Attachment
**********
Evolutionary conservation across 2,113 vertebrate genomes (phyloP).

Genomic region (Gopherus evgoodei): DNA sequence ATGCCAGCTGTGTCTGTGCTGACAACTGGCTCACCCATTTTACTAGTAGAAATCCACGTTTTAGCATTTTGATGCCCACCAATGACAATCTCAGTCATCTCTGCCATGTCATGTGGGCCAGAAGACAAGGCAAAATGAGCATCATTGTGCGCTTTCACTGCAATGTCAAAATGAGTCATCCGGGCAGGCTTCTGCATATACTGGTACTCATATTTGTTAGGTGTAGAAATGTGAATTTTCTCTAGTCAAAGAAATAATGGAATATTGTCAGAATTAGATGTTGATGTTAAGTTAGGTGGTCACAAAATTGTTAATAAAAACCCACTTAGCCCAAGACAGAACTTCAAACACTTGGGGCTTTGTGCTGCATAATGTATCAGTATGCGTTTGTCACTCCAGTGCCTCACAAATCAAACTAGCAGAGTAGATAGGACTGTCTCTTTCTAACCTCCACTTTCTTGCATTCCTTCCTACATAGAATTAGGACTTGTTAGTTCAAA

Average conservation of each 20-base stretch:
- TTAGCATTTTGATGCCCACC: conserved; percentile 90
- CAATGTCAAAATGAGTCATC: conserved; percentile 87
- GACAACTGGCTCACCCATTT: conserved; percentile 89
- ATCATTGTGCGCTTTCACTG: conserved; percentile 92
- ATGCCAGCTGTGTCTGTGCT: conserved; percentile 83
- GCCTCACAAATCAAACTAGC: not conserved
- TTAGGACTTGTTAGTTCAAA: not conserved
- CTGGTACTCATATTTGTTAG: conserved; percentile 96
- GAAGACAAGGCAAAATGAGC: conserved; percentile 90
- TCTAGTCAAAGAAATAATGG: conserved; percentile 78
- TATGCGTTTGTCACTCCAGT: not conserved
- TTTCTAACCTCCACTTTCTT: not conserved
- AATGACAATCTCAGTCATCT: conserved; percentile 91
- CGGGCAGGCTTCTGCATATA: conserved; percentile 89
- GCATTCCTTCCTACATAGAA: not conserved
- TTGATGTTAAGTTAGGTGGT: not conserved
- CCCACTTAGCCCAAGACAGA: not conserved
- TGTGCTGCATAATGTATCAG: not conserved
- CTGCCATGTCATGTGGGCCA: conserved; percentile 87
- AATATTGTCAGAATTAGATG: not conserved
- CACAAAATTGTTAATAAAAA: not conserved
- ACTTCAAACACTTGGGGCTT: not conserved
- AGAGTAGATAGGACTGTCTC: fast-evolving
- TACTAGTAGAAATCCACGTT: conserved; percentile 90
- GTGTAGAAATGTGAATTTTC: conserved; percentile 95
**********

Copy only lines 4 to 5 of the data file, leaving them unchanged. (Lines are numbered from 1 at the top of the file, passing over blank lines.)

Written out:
- TTAGCATTTTGATGCCCACC: conserved; percentile 90
- CAATGTCAAAATGAGTCATC: conserved; percentile 87